Marketing Automation Buyer's Guide

Is Your Marketing Automation Too Impersonal? Here’s How to Humanize It

Is Your Automation Too Impersonal? Here's How to Humanize It

Is Your Automation Too Impersonal? Here's How to Humanize It

The purpose of marketing automation is to minimize human effort in the tedium of marketing. This can be a great boon to marketers as it removes the need to focus on busy work and frees up time to focus on more pressing issues. Though this all seems well and good, how much automation is too much? Your leads crave the ease of automation with the personal touches legacy marketing strategies bring to the table. Is there a way for marketers to have their cake and eat it too?

There is absolutely a balance users can strike that affords the convenience of marketing automation while still working personally with leads.

You may have heard the old wisdom that knowing is half the battle. That holds up when applied to your automation balancing. Data and how organizations manage it are the keys to creating the personal experiences your leads hunger for. A strong Customer Relationship Management system can help with this. A CRM’s customer data repository is one of the most effective ways to juggle the overwhelming volume of information concerning your leads.

Granted, this bent towards data requires organizations to be extremely with audits, GDPR compliance, and general day-to-day upkeep. Actionable, clean data is the key to personalization, and companies using it are six times more likely to give marketing teams ownership of their customers. A functional database is a personalized database.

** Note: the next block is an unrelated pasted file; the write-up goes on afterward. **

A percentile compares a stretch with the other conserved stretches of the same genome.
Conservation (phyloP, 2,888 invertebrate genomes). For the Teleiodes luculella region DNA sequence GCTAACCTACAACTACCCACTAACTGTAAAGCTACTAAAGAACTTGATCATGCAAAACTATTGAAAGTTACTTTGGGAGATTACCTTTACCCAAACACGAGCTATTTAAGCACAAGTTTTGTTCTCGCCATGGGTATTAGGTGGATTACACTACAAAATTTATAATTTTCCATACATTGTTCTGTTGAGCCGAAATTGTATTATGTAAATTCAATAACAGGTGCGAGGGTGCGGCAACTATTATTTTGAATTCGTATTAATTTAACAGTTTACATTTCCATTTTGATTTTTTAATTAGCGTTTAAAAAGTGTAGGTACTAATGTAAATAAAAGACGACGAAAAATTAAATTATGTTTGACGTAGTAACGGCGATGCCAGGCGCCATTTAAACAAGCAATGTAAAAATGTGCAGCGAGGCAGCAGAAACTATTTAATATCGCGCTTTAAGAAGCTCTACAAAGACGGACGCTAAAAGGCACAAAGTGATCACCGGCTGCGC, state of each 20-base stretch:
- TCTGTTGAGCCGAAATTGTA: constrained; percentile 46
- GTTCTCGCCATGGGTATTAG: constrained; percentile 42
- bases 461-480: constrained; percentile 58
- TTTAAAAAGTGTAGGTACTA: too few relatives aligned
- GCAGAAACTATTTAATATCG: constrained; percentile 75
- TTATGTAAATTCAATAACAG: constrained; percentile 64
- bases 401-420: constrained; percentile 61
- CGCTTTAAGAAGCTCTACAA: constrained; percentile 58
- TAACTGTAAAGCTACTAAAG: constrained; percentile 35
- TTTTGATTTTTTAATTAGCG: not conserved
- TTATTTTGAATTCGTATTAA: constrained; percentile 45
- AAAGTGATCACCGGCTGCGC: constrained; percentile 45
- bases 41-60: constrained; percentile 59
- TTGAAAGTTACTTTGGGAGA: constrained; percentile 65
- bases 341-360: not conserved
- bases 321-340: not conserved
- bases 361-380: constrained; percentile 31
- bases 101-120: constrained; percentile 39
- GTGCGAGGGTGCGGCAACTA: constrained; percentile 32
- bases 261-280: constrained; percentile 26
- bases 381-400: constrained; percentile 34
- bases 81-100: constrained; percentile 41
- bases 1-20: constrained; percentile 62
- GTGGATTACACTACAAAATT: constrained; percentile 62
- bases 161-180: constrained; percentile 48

After you establish a healthy database, it’s time to use automated marketing. This is the part of the process you should have the least amount of trouble with for the sole fact that your software is going to be doing most of the work for you. Send out your automated emails, monitor clickthroughs and segment your leads. Do everything you’re accustomed to with your automation strategy, as the real humanization comes after the initial wave of solution-assisted efforts.

So you’ve made your rounds of automation and you’ve developed a list of qualified leads. You could keep using your solution to interact, but you also run the risk of alienating them with more “robotic” marketing. For more humanized and personal marketing efforts, consider using automation as a means to get in the door. After you’ve got them interested, take a more traditional route and interact more personally.

Get to know them a little and engage them on a one-to-one level. This goes even beyond the sale. After a lead has been converted, keep periodically checking in with them. Personalized nurturing develops a relationship between the customer and your brand and is proven to turn leads into sales and sales into repeat customers.

The best way to balance your brand’s humanity with your automation efforts is to develop a unique brand voice. Brands that have a definitive voice are proven to be more effective at relating to their desired demographic. If your automated messages are written with an appealing voice backed up by your brand’s personality, the fact that they’re not being personally sent becomes almost irrelevant. If marketers can turn a brand, which by definition, is an entity lacking an inherent personality, into something personable, they can absolutely overcome the fact that a “real person” isn’t hitting send on that message.

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